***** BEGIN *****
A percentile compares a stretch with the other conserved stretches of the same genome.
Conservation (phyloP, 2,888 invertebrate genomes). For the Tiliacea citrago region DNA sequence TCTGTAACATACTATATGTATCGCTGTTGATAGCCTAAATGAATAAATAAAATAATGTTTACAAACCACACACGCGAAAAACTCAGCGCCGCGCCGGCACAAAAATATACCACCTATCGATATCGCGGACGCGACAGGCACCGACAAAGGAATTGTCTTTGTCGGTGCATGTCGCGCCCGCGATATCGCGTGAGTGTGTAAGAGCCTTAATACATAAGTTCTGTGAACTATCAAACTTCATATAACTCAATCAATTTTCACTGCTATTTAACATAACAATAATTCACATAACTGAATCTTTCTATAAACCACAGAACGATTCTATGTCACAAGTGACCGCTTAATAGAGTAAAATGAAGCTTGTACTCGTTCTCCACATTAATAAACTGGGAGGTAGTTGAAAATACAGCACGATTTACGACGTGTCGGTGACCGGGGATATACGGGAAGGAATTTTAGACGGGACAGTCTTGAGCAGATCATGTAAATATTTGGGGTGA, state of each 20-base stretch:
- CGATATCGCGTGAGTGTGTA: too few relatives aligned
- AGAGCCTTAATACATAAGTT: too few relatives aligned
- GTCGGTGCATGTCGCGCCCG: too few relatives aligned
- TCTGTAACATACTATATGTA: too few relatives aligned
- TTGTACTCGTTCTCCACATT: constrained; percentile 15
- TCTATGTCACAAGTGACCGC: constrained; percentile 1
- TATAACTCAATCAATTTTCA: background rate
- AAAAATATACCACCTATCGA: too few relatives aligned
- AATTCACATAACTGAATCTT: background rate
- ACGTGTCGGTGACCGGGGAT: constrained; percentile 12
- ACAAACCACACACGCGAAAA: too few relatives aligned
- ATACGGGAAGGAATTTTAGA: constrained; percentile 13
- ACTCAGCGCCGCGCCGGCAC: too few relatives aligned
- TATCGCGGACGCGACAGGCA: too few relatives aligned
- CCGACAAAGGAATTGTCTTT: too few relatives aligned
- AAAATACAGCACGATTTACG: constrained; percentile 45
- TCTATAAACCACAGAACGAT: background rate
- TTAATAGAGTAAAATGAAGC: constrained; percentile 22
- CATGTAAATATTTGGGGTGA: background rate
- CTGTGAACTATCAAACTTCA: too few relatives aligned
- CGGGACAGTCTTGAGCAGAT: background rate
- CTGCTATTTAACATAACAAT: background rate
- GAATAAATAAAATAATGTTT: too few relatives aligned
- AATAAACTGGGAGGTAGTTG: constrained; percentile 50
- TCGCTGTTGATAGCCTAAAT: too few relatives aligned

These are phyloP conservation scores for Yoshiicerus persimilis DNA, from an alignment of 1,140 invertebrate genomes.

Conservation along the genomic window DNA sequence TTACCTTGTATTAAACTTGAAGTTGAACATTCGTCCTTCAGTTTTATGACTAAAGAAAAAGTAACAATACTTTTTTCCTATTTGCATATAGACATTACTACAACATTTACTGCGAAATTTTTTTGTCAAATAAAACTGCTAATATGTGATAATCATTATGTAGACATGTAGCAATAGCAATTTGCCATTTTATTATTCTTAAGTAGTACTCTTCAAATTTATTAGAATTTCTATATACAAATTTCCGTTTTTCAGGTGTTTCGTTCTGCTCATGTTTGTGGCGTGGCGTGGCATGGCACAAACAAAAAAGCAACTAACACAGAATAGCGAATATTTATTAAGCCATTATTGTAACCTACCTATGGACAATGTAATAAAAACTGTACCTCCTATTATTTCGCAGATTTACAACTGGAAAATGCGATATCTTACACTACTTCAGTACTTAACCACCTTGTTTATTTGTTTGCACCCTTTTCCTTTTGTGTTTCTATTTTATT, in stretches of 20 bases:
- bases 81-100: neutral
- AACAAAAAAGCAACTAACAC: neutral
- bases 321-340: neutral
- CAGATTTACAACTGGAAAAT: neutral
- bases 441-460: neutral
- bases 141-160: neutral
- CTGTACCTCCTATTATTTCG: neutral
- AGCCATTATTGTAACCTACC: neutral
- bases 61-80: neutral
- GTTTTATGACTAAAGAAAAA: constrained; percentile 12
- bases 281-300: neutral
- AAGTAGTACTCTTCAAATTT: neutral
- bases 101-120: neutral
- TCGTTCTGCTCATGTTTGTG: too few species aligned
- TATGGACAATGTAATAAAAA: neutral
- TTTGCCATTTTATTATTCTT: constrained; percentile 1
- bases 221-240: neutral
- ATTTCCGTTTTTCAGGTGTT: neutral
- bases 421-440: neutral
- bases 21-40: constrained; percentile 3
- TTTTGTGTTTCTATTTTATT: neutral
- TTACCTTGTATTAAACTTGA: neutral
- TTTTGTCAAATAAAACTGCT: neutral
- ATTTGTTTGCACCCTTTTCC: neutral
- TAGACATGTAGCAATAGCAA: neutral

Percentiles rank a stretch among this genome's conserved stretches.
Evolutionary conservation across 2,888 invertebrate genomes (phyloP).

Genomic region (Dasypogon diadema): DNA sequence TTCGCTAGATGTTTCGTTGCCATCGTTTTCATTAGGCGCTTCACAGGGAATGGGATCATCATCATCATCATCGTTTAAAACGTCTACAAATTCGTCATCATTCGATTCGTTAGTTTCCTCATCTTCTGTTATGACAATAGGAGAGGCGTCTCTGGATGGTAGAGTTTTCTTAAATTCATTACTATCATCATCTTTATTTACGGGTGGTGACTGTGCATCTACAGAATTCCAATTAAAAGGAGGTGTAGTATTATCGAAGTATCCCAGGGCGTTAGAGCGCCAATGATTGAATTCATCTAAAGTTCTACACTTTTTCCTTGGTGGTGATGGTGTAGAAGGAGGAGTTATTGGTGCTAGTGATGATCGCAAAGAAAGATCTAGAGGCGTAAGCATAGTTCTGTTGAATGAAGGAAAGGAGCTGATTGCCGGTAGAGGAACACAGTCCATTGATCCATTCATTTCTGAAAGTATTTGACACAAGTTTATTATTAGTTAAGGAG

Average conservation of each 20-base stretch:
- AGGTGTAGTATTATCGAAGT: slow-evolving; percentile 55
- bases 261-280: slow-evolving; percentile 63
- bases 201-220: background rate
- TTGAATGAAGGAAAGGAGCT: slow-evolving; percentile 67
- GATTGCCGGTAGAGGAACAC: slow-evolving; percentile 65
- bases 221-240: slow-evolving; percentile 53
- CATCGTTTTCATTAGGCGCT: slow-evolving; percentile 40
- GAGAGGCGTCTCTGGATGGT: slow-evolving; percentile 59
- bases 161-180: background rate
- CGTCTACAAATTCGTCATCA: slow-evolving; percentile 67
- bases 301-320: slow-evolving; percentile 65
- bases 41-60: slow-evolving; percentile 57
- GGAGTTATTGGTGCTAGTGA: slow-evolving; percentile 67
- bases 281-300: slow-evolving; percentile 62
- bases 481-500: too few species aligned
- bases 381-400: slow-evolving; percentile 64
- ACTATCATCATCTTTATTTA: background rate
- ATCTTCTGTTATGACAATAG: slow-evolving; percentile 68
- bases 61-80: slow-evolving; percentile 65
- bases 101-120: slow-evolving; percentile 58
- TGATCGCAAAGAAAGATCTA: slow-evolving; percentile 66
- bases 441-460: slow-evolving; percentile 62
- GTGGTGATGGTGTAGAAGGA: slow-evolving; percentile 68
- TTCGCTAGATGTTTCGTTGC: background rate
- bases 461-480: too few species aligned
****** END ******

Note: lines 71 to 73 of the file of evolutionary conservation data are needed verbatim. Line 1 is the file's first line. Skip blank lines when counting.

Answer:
- GGAGTTATTGGTGCTAGTGA: slow-evolving; percentile 67
- bases 281-300: slow-evolving; percentile 62
- bases 481-500: too few species aligned